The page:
Trade with Mexico benefits people across the United States. This is especially true if you live in Southern Arizona.
Maybe you work in produce sales, shipping or with a major local employer like Walmart or Home Depot. Perhaps you’re a member of the federal workforce as part of Customs and Border Protection, the U.S. Department of Agriculture or the Food and Drug Administration.
The simple fact is free trade is a vital driver of Arizona’s economy. Hundreds of Arizona industries and countless jobs are tied to international trade. That means any changes to trade policies, such as the North American Free Trade Agreement, affect us all.
NAFTA-related trade employs about 236,000 Arizonans statewide, including thousands of people across Santa Cruz, Pima, and Cochise counties. In addition to northbound trade, nearly half of our state’s exports go to Mexico and Canada, according to the U.S. Chamber of Commerce. That includes 96 percent of metals and ores and 91 percent of engines and turbines manufactured here.
Our state’s total exports to those two countries alone average $10 billion each year.
Leading up to the NAFTA negotiations, U.S. trade representative Robert Lighthizer said, “I’ve always thought that communities along our borders have a particular equity in this agreement. In many cases their lives, businesses, and families are very much on both sides of the dividing line. They, too, are hardworking men and women trying to raise families and accumulate wealth. We must keep their interests paramount.”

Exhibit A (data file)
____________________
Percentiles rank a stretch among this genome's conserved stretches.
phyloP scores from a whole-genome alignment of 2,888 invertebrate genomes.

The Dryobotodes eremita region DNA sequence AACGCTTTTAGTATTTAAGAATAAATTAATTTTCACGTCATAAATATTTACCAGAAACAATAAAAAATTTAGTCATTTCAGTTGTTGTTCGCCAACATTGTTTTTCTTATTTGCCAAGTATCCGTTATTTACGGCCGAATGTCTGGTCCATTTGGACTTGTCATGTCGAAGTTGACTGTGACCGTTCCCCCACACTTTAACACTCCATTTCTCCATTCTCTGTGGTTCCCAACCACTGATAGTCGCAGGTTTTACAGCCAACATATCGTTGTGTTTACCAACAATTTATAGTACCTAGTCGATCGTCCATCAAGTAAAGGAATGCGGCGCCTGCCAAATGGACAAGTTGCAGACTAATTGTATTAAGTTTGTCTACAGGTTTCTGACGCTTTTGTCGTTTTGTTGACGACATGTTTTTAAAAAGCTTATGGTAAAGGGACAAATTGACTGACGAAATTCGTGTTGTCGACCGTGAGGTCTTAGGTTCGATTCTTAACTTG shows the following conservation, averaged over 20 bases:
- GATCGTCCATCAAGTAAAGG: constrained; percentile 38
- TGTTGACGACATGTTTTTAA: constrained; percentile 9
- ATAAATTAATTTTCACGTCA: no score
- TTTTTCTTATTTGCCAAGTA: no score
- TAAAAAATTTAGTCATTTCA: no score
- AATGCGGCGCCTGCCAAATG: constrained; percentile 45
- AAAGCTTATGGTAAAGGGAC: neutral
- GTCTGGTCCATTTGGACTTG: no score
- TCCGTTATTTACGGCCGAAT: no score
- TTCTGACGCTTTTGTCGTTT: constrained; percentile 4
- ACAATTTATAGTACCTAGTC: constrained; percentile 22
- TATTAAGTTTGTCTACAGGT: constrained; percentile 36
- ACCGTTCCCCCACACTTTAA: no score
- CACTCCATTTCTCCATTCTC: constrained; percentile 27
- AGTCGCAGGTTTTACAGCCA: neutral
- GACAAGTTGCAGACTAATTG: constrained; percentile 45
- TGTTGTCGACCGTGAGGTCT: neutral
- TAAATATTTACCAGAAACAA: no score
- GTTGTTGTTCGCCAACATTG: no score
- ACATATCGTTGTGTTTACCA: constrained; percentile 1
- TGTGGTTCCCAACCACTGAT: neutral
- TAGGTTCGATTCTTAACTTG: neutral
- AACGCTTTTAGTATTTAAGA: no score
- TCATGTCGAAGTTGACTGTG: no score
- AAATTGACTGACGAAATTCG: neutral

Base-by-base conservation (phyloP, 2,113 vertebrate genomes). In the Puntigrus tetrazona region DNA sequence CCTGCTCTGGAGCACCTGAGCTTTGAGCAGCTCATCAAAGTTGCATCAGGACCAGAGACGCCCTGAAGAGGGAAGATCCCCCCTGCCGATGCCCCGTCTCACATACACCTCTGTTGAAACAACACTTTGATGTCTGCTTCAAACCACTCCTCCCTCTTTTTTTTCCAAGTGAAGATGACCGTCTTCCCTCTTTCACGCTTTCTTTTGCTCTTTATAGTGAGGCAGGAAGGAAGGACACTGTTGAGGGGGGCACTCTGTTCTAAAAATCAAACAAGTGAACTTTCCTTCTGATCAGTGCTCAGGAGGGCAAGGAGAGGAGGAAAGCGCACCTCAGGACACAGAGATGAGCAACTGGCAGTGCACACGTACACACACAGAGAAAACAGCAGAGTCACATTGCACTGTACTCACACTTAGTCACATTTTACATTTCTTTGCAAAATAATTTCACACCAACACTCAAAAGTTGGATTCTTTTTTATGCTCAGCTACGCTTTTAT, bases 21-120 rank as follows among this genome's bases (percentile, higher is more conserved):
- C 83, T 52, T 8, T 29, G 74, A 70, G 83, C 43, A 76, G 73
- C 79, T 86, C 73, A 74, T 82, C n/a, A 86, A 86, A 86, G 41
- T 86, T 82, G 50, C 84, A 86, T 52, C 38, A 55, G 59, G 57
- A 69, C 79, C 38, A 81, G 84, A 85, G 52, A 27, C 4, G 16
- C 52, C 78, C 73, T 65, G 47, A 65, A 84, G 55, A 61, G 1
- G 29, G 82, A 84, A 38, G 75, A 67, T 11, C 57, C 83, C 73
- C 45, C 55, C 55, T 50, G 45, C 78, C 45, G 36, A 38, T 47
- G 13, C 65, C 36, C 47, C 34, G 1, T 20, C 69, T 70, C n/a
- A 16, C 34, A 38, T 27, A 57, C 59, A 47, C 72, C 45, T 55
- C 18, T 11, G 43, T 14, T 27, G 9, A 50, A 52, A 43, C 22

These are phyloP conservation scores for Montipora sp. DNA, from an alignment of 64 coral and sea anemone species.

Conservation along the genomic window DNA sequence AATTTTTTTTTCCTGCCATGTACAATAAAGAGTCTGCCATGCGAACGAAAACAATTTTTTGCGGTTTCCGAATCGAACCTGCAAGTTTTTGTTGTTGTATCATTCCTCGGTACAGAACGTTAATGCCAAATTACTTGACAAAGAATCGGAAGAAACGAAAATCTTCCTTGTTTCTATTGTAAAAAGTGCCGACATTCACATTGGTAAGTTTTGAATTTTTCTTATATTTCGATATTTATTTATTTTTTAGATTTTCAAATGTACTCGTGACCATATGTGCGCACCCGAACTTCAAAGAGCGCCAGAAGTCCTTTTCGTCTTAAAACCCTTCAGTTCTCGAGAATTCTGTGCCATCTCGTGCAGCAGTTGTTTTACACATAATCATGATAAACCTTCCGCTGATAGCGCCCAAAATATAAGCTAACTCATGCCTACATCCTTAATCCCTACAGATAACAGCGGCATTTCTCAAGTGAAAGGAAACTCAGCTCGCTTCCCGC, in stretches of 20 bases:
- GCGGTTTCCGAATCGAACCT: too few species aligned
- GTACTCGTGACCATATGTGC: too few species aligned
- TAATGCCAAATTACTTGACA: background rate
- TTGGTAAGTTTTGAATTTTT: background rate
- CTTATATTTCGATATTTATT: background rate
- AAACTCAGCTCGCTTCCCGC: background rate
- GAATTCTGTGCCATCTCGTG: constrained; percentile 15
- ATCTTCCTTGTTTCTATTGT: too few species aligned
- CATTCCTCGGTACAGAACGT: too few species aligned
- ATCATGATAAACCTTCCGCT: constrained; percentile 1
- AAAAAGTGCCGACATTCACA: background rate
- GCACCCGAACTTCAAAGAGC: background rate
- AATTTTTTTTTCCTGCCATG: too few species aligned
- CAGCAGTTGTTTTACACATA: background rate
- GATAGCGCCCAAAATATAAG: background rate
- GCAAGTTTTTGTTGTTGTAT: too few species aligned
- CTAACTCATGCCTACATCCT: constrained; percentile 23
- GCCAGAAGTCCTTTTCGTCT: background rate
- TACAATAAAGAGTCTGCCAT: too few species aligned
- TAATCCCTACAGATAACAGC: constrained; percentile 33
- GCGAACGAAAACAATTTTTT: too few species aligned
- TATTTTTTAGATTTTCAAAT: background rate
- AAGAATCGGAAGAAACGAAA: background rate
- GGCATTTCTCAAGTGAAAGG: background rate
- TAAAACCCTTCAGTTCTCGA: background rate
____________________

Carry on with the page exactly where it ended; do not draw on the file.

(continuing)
I absolutely agree that our interests must be paramount in these negotiations. The countless families across Santa Cruz County and Southern Arizona are depending on robust trade with our neighbors in Canada and Mexico.
Modernizing NAFTA is an opportunity to strengthen the agreement to the benefit of all three countries, but any actions that implement barriers to free trade or impose tariffs on goods and products would only increase costs for American consumers, eliminate U.S. jobs, and hurt our economy.
As a rural county that already faces economic challenges, we cannot afford a blow to our economy and our job base. Taking away the jobs directly related to NAFTA would increase unemployment and reduce economic opportunity across Southern Arizona. This would not only harm companies directly involved in international trade but also the service sector and other industries that benefit from the wages paid by jobs tied to trade.
The NAFTA renegotiations impact each and every one of us as Americans and as Arizonans. You can learn more about how NAFTA impacts you by visiting TradeLeadershipCoalition.org. We all need to take action by writing our elected representatives in Washington and spreading the word on social media. Use #NAFTA4AZ to show the world and our elected representatives what NAFTA means to Southern Arizona and communities like ours.
NAFTA has been a good thing for Southern Arizona. Preserving our economic strength is going to require every single one of us working together.